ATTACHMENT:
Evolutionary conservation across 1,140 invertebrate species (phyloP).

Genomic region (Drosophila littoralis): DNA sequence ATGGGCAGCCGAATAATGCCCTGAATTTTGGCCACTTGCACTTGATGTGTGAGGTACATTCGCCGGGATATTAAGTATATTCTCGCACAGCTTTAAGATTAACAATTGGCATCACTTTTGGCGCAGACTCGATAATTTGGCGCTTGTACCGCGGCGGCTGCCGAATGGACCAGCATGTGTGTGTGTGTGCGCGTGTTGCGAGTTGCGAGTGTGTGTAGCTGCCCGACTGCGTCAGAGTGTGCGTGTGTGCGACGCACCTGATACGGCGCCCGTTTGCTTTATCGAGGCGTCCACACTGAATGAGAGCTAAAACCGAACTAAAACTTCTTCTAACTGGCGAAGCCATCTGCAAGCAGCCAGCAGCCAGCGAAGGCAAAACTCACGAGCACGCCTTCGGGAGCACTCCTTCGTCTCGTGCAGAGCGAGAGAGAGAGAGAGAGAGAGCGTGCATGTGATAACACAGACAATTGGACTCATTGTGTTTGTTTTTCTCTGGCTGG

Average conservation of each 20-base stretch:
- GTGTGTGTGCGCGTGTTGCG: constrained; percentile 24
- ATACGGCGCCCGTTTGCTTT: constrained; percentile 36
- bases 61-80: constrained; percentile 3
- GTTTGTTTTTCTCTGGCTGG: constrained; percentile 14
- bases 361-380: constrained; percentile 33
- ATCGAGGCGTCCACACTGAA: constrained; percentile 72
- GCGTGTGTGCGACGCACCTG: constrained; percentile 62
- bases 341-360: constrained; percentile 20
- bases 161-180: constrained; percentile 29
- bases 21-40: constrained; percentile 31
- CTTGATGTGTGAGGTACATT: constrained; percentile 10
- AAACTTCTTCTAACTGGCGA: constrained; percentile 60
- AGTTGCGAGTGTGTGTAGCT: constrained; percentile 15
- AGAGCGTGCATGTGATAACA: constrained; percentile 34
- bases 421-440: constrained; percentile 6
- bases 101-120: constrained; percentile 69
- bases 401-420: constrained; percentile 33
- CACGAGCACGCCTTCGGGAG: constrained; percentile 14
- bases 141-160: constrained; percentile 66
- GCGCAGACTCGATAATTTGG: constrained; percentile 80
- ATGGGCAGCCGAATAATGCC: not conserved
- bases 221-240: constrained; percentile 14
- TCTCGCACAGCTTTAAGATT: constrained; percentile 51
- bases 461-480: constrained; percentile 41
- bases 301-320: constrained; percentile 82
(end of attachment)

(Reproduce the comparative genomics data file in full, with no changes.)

Evolutionary conservation across 1,140 invertebrate species (phyloP).

Genomic region (Drosophila littoralis): DNA sequence ATGGGCAGCCGAATAATGCCCTGAATTTTGGCCACTTGCACTTGATGTGTGAGGTACATTCGCCGGGATATTAAGTATATTCTCGCACAGCTTTAAGATTAACAATTGGCATCACTTTTGGCGCAGACTCGATAATTTGGCGCTTGTACCGCGGCGGCTGCCGAATGGACCAGCATGTGTGTGTGTGTGCGCGTGTTGCGAGTTGCGAGTGTGTGTAGCTGCCCGACTGCGTCAGAGTGTGCGTGTGTGCGACGCACCTGATACGGCGCCCGTTTGCTTTATCGAGGCGTCCACACTGAATGAGAGCTAAAACCGAACTAAAACTTCTTCTAACTGGCGAAGCCATCTGCAAGCAGCCAGCAGCCAGCGAAGGCAAAACTCACGAGCACGCCTTCGGGAGCACTCCTTCGTCTCGTGCAGAGCGAGAGAGAGAGAGAGAGAGAGCGTGCATGTGATAACACAGACAATTGGACTCATTGTGTTTGTTTTTCTCTGGCTGG

Average conservation of each 20-base stretch:
- GTGTGTGTGCGCGTGTTGCG: constrained; percentile 24
- ATACGGCGCCCGTTTGCTTT: constrained; percentile 36
- bases 61-80: constrained; percentile 3
- GTTTGTTTTTCTCTGGCTGG: constrained; percentile 14
- bases 361-380: constrained; percentile 33
- ATCGAGGCGTCCACACTGAA: constrained; percentile 72
- GCGTGTGTGCGACGCACCTG: constrained; percentile 62
- bases 341-360: constrained; percentile 20
- bases 161-180: constrained; percentile 29
- bases 21-40: constrained; percentile 31
- CTTGATGTGTGAGGTACATT: constrained; percentile 10
- AAACTTCTTCTAACTGGCGA: constrained; percentile 60
- AGTTGCGAGTGTGTGTAGCT: constrained; percentile 15
- AGAGCGTGCATGTGATAACA: constrained; percentile 34
- bases 421-440: constrained; percentile 6
- bases 101-120: constrained; percentile 69
- bases 401-420: constrained; percentile 33
- CACGAGCACGCCTTCGGGAG: constrained; percentile 14
- bases 141-160: constrained; percentile 66
- GCGCAGACTCGATAATTTGG: constrained; percentile 80
- ATGGGCAGCCGAATAATGCC: not conserved
- bases 221-240: constrained; percentile 14
- TCTCGCACAGCTTTAAGATT: constrained; percentile 51
- bases 461-480: constrained; percentile 41
- bases 301-320: constrained; percentile 82